Mike's description of using the posture as a wedging trap is one that I'm familiar with.

I have been able to make it work pretty well when I've used the posture to wedge and slide off the line and inside to the point that I can seize onto something of their and then step back and use the turn to yank them off their center. However, used in such a way it isn't a "fight ender" unless a wall or some other nice hard object is nearby.

I've also seen using the same wedge posture with a smaller jerk (little swallow/spit fajingy type stuff) to bounce around what I just wedged as a means of stopping whatever they're trying to do next and opening up some soft targets.

On the trapping part...uechi usually goes to shokens that point in wacky directions when seizing is an option. I know of one very senior Uechi-ka who doesn't really think shokens were ever really meant for strong linear strikes...that shokens are mostly for raking, pressing, or as representing seizing.

The bunkai shown for the posture in kanshiwa kata is a curious mix of the two. You barrel in and slam the guard out of the way and follow with a shoken. The other person fires back a linear strike that you then wedge/trap off the line.

I know of several folks who, at this point, give a little tug on the arm they just trapped using only the pressure of the wedge between the two shokens. I'm curious how that little tug got into that bunkai because I've seen it in lots and lots of places...

But in that bunkai there is no turning.

So what is valid to me is turning tight and hard when you've got a couple fistfuls of the other person seems to have a pretty hight probablility for sucess, relying on the pressure of a wedge alone during the turning seems to have lower probability to me...

So Mike - when you've used the open-handed versions to lock - did it seem contrived to you or really as one of those moves that made you think "huh - well that's a totally easy and natural way to break that guy's *joint*"?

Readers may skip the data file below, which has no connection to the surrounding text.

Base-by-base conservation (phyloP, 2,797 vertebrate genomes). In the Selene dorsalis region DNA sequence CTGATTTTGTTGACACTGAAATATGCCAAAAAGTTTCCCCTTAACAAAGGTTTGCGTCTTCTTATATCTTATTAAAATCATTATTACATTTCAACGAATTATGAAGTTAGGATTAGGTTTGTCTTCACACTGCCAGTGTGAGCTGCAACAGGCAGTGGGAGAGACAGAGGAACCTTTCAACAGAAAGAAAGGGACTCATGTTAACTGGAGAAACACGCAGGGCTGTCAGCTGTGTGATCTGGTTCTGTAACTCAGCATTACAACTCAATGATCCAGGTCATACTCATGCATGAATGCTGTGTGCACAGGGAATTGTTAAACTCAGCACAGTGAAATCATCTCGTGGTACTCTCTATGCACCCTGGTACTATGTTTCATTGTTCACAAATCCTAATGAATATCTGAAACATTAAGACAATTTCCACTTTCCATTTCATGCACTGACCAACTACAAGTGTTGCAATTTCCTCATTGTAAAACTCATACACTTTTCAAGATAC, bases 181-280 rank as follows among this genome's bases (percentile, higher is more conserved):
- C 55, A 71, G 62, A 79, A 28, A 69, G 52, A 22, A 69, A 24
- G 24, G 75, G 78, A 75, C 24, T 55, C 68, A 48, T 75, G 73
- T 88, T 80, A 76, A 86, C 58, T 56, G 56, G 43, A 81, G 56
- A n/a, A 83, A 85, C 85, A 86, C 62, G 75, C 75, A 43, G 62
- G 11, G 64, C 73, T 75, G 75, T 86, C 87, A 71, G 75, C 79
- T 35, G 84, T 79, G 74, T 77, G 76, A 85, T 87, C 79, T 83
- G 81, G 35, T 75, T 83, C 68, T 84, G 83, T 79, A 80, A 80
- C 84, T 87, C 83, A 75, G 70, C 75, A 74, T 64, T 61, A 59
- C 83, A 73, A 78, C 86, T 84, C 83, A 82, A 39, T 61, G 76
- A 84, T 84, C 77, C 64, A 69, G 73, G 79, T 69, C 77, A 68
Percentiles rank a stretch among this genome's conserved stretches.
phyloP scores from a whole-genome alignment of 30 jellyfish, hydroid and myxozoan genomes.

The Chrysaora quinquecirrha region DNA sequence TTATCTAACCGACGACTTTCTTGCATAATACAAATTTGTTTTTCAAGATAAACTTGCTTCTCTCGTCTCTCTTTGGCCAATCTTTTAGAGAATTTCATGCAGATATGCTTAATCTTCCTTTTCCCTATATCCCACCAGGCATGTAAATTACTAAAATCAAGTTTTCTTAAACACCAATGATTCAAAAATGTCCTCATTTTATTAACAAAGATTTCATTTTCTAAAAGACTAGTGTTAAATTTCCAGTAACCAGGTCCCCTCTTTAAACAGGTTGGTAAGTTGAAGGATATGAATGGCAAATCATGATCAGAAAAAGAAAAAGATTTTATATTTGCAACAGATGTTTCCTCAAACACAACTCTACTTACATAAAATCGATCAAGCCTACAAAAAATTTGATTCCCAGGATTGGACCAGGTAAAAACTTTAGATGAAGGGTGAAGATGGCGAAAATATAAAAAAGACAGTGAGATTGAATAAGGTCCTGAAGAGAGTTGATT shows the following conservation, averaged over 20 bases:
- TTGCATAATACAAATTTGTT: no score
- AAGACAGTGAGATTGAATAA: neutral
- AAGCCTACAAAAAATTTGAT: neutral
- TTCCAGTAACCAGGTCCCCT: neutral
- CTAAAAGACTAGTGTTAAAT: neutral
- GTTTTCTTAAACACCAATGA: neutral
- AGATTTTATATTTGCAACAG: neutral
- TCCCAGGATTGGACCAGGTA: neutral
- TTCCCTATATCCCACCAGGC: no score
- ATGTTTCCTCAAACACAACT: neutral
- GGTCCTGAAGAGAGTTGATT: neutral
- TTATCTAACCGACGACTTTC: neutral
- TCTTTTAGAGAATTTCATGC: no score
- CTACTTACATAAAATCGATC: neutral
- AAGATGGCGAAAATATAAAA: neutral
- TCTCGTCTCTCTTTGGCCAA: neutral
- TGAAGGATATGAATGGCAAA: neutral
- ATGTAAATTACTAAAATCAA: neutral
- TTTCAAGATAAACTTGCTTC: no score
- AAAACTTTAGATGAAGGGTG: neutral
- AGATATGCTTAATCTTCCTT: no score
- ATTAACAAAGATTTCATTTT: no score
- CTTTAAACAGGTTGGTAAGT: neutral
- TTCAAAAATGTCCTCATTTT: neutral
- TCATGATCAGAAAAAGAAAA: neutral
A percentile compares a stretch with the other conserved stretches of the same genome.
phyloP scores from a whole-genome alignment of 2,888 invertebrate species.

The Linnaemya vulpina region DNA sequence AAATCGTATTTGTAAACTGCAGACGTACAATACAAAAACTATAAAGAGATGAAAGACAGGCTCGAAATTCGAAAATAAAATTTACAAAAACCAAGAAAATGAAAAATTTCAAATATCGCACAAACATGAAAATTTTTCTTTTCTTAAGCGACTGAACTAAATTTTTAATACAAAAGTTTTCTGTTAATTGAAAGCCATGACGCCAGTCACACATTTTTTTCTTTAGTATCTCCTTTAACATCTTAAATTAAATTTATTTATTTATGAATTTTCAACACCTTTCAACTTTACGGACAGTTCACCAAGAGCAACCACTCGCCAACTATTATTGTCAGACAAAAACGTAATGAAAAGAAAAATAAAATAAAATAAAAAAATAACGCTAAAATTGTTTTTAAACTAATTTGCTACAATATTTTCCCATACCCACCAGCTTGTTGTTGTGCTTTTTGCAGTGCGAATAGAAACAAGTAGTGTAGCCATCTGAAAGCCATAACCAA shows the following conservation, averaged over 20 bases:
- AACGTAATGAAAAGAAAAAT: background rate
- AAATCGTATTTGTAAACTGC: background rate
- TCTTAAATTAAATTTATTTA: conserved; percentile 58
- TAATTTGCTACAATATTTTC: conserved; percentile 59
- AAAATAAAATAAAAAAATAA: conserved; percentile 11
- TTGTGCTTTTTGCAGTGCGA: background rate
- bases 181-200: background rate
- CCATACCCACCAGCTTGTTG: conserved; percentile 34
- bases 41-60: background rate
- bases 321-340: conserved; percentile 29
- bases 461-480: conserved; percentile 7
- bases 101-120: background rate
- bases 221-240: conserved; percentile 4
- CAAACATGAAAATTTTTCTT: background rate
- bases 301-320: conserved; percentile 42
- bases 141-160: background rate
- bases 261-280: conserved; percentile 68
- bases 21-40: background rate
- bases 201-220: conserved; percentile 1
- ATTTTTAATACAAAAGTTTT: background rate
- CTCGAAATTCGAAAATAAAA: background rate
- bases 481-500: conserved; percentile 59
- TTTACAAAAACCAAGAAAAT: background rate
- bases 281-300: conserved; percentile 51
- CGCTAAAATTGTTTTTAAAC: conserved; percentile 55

I actually like the move quite a bit - but I really see it as a very close in move (my hands on their body) rather than one done further out (my hands on their hands/wrists)

My judo brain likes the idea of an agressive move forward where the lower hand grabs shirt or arm, and the upper hand shoots past the head to grab the collar/hair. Then you're sinking/seizing/turning all at once to yank them out of their shoes...that's not something I could ever pull off against someone much taller...but could see doing pretty well on someone of my size.

Grabbing what you can and yanking with your whole body weight is usually a pretty good way to get someone to stop thinking about hitting you and start worrying about how they're going to stop falling.

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PostPosted: Thu Dec 21, 2006 6:11 pm 
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Quote:
So Mike - when you've used the open-handed versions to lock - did it seem contrived to you or really as one of those moves that made you think "huh - well that's a totally easy and natural way to break that guy's *joint*"?


On it's own I'd say it was contrived, but put together in the opening sequence of Chinto it made sense. The sequence has a shifting of the weight onto the back leg and a bit of blading that creates a void while we're executing the trap. So we're yanking them off their center by guiding their committed attack further along their original direction. This is followed up by a strike or two setting up a possible throw. So in this case the kata looks to have a somewhat obvious complete sequence.